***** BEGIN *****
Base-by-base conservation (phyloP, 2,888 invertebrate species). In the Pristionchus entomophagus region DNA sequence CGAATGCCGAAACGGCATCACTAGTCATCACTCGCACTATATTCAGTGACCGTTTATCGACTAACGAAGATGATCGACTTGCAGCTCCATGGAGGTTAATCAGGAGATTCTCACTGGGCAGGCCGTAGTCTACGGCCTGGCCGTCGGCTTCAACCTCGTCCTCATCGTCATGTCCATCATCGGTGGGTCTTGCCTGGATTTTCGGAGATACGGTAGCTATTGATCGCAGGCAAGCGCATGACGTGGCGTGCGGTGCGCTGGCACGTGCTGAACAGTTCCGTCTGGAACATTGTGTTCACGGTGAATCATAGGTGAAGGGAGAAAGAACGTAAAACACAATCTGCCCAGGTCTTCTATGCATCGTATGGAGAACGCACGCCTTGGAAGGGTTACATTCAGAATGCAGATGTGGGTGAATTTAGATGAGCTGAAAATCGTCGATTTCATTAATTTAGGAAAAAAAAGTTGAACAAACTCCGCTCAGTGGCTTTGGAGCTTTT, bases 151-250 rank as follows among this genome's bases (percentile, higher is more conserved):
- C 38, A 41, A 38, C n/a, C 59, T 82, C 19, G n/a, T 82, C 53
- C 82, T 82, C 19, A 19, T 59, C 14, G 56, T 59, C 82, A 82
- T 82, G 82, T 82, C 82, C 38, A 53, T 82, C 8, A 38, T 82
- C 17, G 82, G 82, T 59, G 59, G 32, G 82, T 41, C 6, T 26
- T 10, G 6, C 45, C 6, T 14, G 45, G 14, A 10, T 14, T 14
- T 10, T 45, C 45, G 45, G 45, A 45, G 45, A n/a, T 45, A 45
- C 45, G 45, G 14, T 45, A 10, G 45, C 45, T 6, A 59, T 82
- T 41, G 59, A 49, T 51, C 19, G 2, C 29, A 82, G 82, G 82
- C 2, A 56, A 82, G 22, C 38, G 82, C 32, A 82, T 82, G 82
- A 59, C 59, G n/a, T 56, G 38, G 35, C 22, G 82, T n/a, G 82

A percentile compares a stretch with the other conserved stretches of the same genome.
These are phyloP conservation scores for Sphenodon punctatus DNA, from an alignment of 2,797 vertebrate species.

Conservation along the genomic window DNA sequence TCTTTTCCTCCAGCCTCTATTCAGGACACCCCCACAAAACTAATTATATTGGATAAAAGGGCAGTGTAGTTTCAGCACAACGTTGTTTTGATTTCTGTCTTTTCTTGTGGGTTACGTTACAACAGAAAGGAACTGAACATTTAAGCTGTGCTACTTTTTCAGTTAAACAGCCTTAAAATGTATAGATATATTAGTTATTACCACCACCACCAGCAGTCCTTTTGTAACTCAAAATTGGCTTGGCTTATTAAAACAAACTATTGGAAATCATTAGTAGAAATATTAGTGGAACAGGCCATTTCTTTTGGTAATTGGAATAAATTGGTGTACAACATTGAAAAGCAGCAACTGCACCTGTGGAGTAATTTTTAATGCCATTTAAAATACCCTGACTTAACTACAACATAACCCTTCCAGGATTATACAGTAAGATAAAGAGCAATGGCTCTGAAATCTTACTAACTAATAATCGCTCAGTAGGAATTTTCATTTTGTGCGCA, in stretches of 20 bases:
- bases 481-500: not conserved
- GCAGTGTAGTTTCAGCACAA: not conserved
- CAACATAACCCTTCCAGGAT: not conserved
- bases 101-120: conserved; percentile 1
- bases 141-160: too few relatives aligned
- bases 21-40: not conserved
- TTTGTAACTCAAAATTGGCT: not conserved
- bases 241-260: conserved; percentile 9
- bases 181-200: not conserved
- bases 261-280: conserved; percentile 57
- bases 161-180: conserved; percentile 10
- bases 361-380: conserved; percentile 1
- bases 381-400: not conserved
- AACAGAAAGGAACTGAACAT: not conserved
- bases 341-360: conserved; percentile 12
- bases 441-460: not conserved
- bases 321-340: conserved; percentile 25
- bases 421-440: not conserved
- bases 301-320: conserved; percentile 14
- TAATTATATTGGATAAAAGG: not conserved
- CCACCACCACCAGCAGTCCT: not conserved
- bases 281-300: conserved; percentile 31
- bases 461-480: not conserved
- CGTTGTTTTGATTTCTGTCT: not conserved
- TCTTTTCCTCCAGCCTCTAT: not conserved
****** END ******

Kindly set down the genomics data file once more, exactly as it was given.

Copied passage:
Base-by-base conservation (phyloP, 2,888 invertebrate species). In the Pristionchus entomophagus region DNA sequence CGAATGCCGAAACGGCATCACTAGTCATCACTCGCACTATATTCAGTGACCGTTTATCGACTAACGAAGATGATCGACTTGCAGCTCCATGGAGGTTAATCAGGAGATTCTCACTGGGCAGGCCGTAGTCTACGGCCTGGCCGTCGGCTTCAACCTCGTCCTCATCGTCATGTCCATCATCGGTGGGTCTTGCCTGGATTTTCGGAGATACGGTAGCTATTGATCGCAGGCAAGCGCATGACGTGGCGTGCGGTGCGCTGGCACGTGCTGAACAGTTCCGTCTGGAACATTGTGTTCACGGTGAATCATAGGTGAAGGGAGAAAGAACGTAAAACACAATCTGCCCAGGTCTTCTATGCATCGTATGGAGAACGCACGCCTTGGAAGGGTTACATTCAGAATGCAGATGTGGGTGAATTTAGATGAGCTGAAAATCGTCGATTTCATTAATTTAGGAAAAAAAAGTTGAACAAACTCCGCTCAGTGGCTTTGGAGCTTTT, bases 151-250 rank as follows among this genome's bases (percentile, higher is more conserved):
- C 38, A 41, A 38, C n/a, C 59, T 82, C 19, G n/a, T 82, C 53
- C 82, T 82, C 19, A 19, T 59, C 14, G 56, T 59, C 82, A 82
- T 82, G 82, T 82, C 82, C 38, A 53, T 82, C 8, A 38, T 82
- C 17, G 82, G 82, T 59, G 59, G 32, G 82, T 41, C 6, T 26
- T 10, G 6, C 45, C 6, T 14, G 45, G 14, A 10, T 14, T 14
- T 10, T 45, C 45, G 45, G 45, A 45, G 45, A n/a, T 45, A 45
- C 45, G 45, G 14, T 45, A 10, G 45, C 45, T 6, A 59, T 82
- T 41, G 59, A 49, T 51, C 19, G 2, C 29, A 82, G 82, G 82
- C 2, A 56, A 82, G 22, C 38, G 82, C 32, A 82, T 82, G 82
- A 59, C 59, G n/a, T 56, G 38, G 35, C 22, G 82, T n/a, G 82

A percentile compares a stretch with the other conserved stretches of the same genome.
These are phyloP conservation scores for Sphenodon punctatus DNA, from an alignment of 2,797 vertebrate species.

Conservation along the genomic window DNA sequence TCTTTTCCTCCAGCCTCTATTCAGGACACCCCCACAAAACTAATTATATTGGATAAAAGGGCAGTGTAGTTTCAGCACAACGTTGTTTTGATTTCTGTCTTTTCTTGTGGGTTACGTTACAACAGAAAGGAACTGAACATTTAAGCTGTGCTACTTTTTCAGTTAAACAGCCTTAAAATGTATAGATATATTAGTTATTACCACCACCACCAGCAGTCCTTTTGTAACTCAAAATTGGCTTGGCTTATTAAAACAAACTATTGGAAATCATTAGTAGAAATATTAGTGGAACAGGCCATTTCTTTTGGTAATTGGAATAAATTGGTGTACAACATTGAAAAGCAGCAACTGCACCTGTGGAGTAATTTTTAATGCCATTTAAAATACCCTGACTTAACTACAACATAACCCTTCCAGGATTATACAGTAAGATAAAGAGCAATGGCTCTGAAATCTTACTAACTAATAATCGCTCAGTAGGAATTTTCATTTTGTGCGCA, in stretches of 20 bases:
- bases 481-500: not conserved
- GCAGTGTAGTTTCAGCACAA: not conserved
- CAACATAACCCTTCCAGGAT: not conserved
- bases 101-120: conserved; percentile 1
- bases 141-160: too few relatives aligned
- bases 21-40: not conserved
- TTTGTAACTCAAAATTGGCT: not conserved
- bases 241-260: conserved; percentile 9
- bases 181-200: not conserved
- bases 261-280: conserved; percentile 57
- bases 161-180: conserved; percentile 10
- bases 361-380: conserved; percentile 1
- bases 381-400: not conserved
- AACAGAAAGGAACTGAACAT: not conserved
- bases 341-360: conserved; percentile 12
- bases 441-460: not conserved
- bases 321-340: conserved; percentile 25
- bases 421-440: not conserved
- bases 301-320: conserved; percentile 14
- TAATTATATTGGATAAAAGG: not conserved
- CCACCACCACCAGCAGTCCT: not conserved
- bases 281-300: conserved; percentile 31
- bases 461-480: not conserved
- CGTTGTTTTGATTTCTGTCT: not conserved
- TCTTTTCCTCCAGCCTCTAT: not conserved